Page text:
Intellectual Property and Copyright Policies
The rights of an individual in regard to his or her own oral presentations, visual productions, computer programs, graphics, etc., must be honored. Aside from PCOM requirements regarding the use of lecture capture programs for recording, use of personal video cameras or recording devices are not permitted in any classroom or lab without the expressed written consent of the academic program director and the course instructor.
It is the policy of Philadelphia College of Osteopathic Medicine to comply with the U.S. Copyright Act of 1976. All PCOM faculty, staff, and students are expected to act as responsible users of the copyrighted works of others, which includes making informed decisions based on the fair use exemptions to the copyright laws. Student violations of copyright policy are also subject to sanctions imposed by the Committee on Student Professional Conduct.
U.S. laws protect the rights of individuals regarding their own works. The penalties for violation of copyright law can range from College sanctions to civil and criminal prosecution. Persons who copy and distribute copyrighted material without legal permission may be found liable for civil or criminal copyright infringement. Civil penalties for federal copyright infringement provide for significant financial compensation for damages such as $150,000 for each willful act. Criminal penalties can be up to five years in prison and $250,000 in fines. The College cannot protect students, faculty or staff from a copyright complaint, and the College may also be required by law to disclose information to a complainant for use in pursuing legal action. Copyright infringement may also result in College-imposed sanctions for misconduct.
Federal copyright law protects “original works of authorship fixed in any tangible medium,” which includes works of literature, music, drama, film, sculpture, visual art, architecture, and other creative media. (Title 17, U.S. Code, Section 101). Most works published after 1923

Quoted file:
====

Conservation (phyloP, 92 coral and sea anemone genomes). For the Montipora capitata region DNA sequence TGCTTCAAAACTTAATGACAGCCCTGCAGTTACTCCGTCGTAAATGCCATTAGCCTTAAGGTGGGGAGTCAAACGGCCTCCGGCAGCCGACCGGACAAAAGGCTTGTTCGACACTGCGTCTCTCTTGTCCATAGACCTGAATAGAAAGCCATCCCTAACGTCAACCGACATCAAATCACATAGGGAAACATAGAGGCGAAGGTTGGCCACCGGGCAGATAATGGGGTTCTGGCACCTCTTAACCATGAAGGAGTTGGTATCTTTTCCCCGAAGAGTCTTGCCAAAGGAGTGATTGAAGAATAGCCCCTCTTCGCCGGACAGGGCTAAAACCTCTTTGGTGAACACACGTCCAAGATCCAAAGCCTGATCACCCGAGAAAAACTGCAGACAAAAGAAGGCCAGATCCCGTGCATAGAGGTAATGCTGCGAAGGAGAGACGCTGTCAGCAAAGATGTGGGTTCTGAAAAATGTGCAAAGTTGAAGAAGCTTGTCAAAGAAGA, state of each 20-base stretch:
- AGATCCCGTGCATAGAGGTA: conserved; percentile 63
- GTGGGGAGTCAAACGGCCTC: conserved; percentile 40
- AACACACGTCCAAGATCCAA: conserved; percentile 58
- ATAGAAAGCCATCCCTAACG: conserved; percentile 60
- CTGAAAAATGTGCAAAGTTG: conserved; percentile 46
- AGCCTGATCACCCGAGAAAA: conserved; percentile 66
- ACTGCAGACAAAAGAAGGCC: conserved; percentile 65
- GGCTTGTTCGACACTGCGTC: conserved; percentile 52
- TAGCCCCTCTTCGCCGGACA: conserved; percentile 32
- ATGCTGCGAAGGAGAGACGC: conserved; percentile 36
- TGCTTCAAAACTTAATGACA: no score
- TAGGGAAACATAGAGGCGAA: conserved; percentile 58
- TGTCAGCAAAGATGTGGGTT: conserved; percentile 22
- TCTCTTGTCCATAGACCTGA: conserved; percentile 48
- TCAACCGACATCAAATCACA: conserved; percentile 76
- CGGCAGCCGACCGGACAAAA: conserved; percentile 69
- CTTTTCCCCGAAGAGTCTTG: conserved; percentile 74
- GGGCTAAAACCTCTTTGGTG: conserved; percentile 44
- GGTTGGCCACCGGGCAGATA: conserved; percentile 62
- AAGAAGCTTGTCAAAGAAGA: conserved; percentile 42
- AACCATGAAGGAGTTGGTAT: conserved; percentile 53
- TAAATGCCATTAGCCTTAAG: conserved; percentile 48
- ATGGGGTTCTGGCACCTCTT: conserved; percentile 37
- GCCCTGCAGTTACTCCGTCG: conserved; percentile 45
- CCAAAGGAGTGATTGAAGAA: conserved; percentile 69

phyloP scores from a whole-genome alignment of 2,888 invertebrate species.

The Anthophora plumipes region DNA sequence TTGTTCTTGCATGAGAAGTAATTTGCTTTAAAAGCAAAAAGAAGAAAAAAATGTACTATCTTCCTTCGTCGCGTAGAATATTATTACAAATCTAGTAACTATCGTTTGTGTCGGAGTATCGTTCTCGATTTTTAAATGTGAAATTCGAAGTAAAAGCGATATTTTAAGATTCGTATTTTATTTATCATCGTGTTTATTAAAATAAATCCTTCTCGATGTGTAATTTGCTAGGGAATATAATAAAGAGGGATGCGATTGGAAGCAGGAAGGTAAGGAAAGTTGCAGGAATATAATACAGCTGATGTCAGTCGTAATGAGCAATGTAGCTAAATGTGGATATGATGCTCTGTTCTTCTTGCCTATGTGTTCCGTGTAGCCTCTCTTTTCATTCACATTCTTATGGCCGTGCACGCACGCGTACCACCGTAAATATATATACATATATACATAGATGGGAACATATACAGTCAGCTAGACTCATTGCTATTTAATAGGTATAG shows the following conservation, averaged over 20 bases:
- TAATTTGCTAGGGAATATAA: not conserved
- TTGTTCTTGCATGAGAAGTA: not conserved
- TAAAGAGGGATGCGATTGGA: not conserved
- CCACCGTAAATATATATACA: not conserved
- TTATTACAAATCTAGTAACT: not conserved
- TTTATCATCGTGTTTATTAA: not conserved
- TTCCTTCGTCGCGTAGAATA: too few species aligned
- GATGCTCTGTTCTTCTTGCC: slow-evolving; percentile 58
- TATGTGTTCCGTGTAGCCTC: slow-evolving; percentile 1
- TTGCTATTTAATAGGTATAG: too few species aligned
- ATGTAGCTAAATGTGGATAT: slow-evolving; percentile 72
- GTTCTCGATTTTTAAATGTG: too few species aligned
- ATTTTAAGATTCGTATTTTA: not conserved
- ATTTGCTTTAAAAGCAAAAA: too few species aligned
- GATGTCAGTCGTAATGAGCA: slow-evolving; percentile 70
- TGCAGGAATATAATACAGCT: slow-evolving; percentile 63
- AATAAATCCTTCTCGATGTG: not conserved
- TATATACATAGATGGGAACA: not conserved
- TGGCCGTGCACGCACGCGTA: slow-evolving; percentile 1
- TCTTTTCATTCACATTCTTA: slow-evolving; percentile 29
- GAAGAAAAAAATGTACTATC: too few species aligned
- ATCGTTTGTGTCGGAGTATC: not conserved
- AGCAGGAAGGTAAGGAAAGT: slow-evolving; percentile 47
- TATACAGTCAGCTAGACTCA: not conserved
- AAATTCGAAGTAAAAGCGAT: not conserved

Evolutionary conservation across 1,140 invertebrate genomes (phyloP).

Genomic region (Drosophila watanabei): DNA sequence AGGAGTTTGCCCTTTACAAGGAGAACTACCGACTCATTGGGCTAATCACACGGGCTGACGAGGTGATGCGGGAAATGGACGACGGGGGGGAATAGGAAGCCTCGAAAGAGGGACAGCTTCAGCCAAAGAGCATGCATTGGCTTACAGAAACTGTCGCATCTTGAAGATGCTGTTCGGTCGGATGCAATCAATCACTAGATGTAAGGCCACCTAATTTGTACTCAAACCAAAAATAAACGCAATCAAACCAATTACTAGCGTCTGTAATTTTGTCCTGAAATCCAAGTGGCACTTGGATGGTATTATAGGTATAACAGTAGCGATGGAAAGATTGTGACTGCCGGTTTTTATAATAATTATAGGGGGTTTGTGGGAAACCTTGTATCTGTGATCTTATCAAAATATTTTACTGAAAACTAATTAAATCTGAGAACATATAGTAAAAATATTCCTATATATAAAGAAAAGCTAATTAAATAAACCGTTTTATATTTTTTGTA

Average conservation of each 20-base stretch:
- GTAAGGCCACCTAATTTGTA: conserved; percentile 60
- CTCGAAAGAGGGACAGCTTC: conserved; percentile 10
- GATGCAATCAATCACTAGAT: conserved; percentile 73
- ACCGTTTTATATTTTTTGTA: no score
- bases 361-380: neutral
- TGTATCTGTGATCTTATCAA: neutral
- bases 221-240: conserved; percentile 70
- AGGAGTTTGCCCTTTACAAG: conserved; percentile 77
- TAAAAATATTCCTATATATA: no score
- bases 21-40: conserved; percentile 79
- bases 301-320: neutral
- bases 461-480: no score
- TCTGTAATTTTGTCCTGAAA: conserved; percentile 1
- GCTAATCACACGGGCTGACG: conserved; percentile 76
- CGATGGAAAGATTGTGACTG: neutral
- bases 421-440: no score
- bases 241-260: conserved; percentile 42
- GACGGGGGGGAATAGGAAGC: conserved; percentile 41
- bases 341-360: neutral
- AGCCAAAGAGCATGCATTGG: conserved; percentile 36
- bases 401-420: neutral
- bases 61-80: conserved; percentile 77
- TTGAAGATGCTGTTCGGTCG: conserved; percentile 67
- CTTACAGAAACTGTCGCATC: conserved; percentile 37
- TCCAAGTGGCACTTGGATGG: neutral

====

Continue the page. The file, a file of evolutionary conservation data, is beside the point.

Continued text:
(except those authored by the U.S. government) should be presumed to be copyright protected, unless there is information or notice from the copyright holder that the work is in the public domain. Works published prior to March 1, 1989, generally require a copyright notice to be protected, but those published on or after March 1, 1989, are not required for copyright protection. Copyright Office Circular 22 explains how to determine the copyright status of a work.
The doctrine of “Fair Use” (section 107 of the U.S. copyright law) in limited situations permits the use of a copyrighted work, including reproducing portions of that work, without the copyright owner’s permission. Section 107 of the Copyright Act establishes four basic factors to be examined in determining whether a use constitutes a “Fair Use” under the copyright law.
These factors are:
- The purpose and character of the use, including whether such use is of a commercial nature or is for nonprofit educational purposes;
- The nature of the copyrighted work;
- The amount and substantiality of the portion of the work used in relation to the copyrighted work as a whole; and
- The effect of the use in question upon the potential market for or value of the copyrighted work.
No single factor is determinative of a person’s right to use a copyrighted work without permission. Educational use alone is not sufficient to make the use in question a fair one. Photocopies or other reproductions can be furnished only under certain conditions, if they will be used solely for private individual study, scholarship, or research. Use of the reproduction for other purposes may make the user liable for copyright infringement. PCOM reserves the right to refuse to accept a copying request, if, in its judgment, fulfillment of the order would involve violation of copyright law (17 U.S.C. 207, and under Title 17 of the U.S. Code as amended by Pub. Law 94-553: 108, 702. Dated August 9, 1977).
The full Patents and Copyrights Policy (2.80) can be found on MyPCOM, Resources section.
All PCOM students have access to digital resources in the Library both on and off campus. Users must log in using the PCOM Network ID and password.
Electronic resources provided by the Library are governed by license agreements with our publishers and vendors. Sharing access is strictly forbidden. All educational resources and intellectual property provided by the Library, PCOM, its faculty, and other employees are protected by U.S. Copyright law including, without limitation, PowerPoint slides, PDFs, lectures, handouts, digital materials, and test forms. These are provided to students for personal use only.
- Sharing access is forbidden. Your Library account is for your personal use and may not be shared with others whether part of or outside of the institution.
- Copyright restrictions apply.
- Downloading excessive portions of databases or electronic journals is prohibited.
- Posting downloaded material, on a website, social media account or page, or via email is prohibited.
- Use of resources for commercial purposes is prohibited.
- Material may not be modified or altered.
Publishers’ copyright statements and logos may not be removed. Additional restrictions may apply to select electronic resources.